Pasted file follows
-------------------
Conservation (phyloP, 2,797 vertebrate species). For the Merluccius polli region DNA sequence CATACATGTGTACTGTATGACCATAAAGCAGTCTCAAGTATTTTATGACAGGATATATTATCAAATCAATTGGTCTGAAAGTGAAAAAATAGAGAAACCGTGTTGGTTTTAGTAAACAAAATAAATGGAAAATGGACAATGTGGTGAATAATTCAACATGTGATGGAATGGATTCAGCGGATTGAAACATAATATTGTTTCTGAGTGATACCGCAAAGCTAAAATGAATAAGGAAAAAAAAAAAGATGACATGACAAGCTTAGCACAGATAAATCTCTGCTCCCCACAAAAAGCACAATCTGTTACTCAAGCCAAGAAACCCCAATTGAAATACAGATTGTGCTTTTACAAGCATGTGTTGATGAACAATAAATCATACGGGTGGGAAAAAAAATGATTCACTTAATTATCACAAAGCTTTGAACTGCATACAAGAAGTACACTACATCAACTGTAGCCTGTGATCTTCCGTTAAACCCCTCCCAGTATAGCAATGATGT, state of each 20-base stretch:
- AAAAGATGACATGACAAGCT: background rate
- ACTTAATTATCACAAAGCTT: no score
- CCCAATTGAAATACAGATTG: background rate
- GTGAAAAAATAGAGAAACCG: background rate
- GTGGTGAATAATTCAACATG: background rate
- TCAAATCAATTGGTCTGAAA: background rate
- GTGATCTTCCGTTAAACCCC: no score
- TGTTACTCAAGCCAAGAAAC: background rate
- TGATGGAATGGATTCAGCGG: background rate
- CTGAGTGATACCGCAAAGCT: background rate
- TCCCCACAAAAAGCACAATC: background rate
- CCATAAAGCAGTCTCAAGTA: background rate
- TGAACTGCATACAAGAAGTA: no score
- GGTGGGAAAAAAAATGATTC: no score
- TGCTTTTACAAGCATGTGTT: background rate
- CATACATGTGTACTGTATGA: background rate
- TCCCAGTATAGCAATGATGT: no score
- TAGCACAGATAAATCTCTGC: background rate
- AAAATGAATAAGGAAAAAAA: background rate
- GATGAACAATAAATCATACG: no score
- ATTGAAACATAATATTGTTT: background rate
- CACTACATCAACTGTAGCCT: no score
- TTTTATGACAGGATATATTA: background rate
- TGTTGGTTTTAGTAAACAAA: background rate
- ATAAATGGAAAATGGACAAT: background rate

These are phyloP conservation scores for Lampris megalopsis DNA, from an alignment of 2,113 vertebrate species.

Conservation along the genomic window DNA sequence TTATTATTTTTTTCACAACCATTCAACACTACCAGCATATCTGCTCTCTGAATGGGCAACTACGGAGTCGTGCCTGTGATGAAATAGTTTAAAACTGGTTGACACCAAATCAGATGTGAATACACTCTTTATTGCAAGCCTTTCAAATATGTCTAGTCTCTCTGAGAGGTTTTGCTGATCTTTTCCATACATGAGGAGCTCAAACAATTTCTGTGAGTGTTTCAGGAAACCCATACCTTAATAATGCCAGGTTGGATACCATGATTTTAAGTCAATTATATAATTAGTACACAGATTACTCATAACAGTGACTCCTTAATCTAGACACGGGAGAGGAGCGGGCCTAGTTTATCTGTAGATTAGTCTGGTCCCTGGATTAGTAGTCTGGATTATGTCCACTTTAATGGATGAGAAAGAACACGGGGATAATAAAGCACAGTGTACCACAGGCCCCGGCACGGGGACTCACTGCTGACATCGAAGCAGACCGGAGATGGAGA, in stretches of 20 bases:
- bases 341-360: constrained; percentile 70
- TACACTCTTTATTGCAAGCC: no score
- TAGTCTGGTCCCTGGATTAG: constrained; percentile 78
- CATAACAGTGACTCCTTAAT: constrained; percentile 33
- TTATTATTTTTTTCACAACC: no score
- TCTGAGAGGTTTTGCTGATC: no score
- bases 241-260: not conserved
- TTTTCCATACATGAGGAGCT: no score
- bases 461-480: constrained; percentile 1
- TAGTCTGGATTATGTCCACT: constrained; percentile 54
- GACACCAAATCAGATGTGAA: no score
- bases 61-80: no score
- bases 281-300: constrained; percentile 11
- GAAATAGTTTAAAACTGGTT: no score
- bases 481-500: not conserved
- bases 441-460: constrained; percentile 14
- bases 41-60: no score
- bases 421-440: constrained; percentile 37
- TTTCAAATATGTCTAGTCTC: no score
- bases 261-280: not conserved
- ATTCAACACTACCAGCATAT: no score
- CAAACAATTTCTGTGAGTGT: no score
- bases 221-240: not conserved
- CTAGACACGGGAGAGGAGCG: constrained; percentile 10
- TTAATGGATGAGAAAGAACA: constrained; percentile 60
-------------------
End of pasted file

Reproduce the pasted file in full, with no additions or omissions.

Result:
Conservation (phyloP, 2,797 vertebrate species). For the Merluccius polli region DNA sequence CATACATGTGTACTGTATGACCATAAAGCAGTCTCAAGTATTTTATGACAGGATATATTATCAAATCAATTGGTCTGAAAGTGAAAAAATAGAGAAACCGTGTTGGTTTTAGTAAACAAAATAAATGGAAAATGGACAATGTGGTGAATAATTCAACATGTGATGGAATGGATTCAGCGGATTGAAACATAATATTGTTTCTGAGTGATACCGCAAAGCTAAAATGAATAAGGAAAAAAAAAAAGATGACATGACAAGCTTAGCACAGATAAATCTCTGCTCCCCACAAAAAGCACAATCTGTTACTCAAGCCAAGAAACCCCAATTGAAATACAGATTGTGCTTTTACAAGCATGTGTTGATGAACAATAAATCATACGGGTGGGAAAAAAAATGATTCACTTAATTATCACAAAGCTTTGAACTGCATACAAGAAGTACACTACATCAACTGTAGCCTGTGATCTTCCGTTAAACCCCTCCCAGTATAGCAATGATGT, state of each 20-base stretch:
- AAAAGATGACATGACAAGCT: background rate
- ACTTAATTATCACAAAGCTT: no score
- CCCAATTGAAATACAGATTG: background rate
- GTGAAAAAATAGAGAAACCG: background rate
- GTGGTGAATAATTCAACATG: background rate
- TCAAATCAATTGGTCTGAAA: background rate
- GTGATCTTCCGTTAAACCCC: no score
- TGTTACTCAAGCCAAGAAAC: background rate
- TGATGGAATGGATTCAGCGG: background rate
- CTGAGTGATACCGCAAAGCT: background rate
- TCCCCACAAAAAGCACAATC: background rate
- CCATAAAGCAGTCTCAAGTA: background rate
- TGAACTGCATACAAGAAGTA: no score
- GGTGGGAAAAAAAATGATTC: no score
- TGCTTTTACAAGCATGTGTT: background rate
- CATACATGTGTACTGTATGA: background rate
- TCCCAGTATAGCAATGATGT: no score
- TAGCACAGATAAATCTCTGC: background rate
- AAAATGAATAAGGAAAAAAA: background rate
- GATGAACAATAAATCATACG: no score
- ATTGAAACATAATATTGTTT: background rate
- CACTACATCAACTGTAGCCT: no score
- TTTTATGACAGGATATATTA: background rate
- TGTTGGTTTTAGTAAACAAA: background rate
- ATAAATGGAAAATGGACAAT: background rate

These are phyloP conservation scores for Lampris megalopsis DNA, from an alignment of 2,113 vertebrate species.

Conservation along the genomic window DNA sequence TTATTATTTTTTTCACAACCATTCAACACTACCAGCATATCTGCTCTCTGAATGGGCAACTACGGAGTCGTGCCTGTGATGAAATAGTTTAAAACTGGTTGACACCAAATCAGATGTGAATACACTCTTTATTGCAAGCCTTTCAAATATGTCTAGTCTCTCTGAGAGGTTTTGCTGATCTTTTCCATACATGAGGAGCTCAAACAATTTCTGTGAGTGTTTCAGGAAACCCATACCTTAATAATGCCAGGTTGGATACCATGATTTTAAGTCAATTATATAATTAGTACACAGATTACTCATAACAGTGACTCCTTAATCTAGACACGGGAGAGGAGCGGGCCTAGTTTATCTGTAGATTAGTCTGGTCCCTGGATTAGTAGTCTGGATTATGTCCACTTTAATGGATGAGAAAGAACACGGGGATAATAAAGCACAGTGTACCACAGGCCCCGGCACGGGGACTCACTGCTGACATCGAAGCAGACCGGAGATGGAGA, in stretches of 20 bases:
- bases 341-360: constrained; percentile 70
- TACACTCTTTATTGCAAGCC: no score
- TAGTCTGGTCCCTGGATTAG: constrained; percentile 78
- CATAACAGTGACTCCTTAAT: constrained; percentile 33
- TTATTATTTTTTTCACAACC: no score
- TCTGAGAGGTTTTGCTGATC: no score
- bases 241-260: not conserved
- TTTTCCATACATGAGGAGCT: no score
- bases 461-480: constrained; percentile 1
- TAGTCTGGATTATGTCCACT: constrained; percentile 54
- GACACCAAATCAGATGTGAA: no score
- bases 61-80: no score
- bases 281-300: constrained; percentile 11
- GAAATAGTTTAAAACTGGTT: no score
- bases 481-500: not conserved
- bases 441-460: constrained; percentile 14
- bases 41-60: no score
- bases 421-440: constrained; percentile 37
- TTTCAAATATGTCTAGTCTC: no score
- bases 261-280: not conserved
- ATTCAACACTACCAGCATAT: no score
- CAAACAATTTCTGTGAGTGT: no score
- bases 221-240: not conserved
- CTAGACACGGGAGAGGAGCG: constrained; percentile 10
- TTAATGGATGAGAAAGAACA: constrained; percentile 60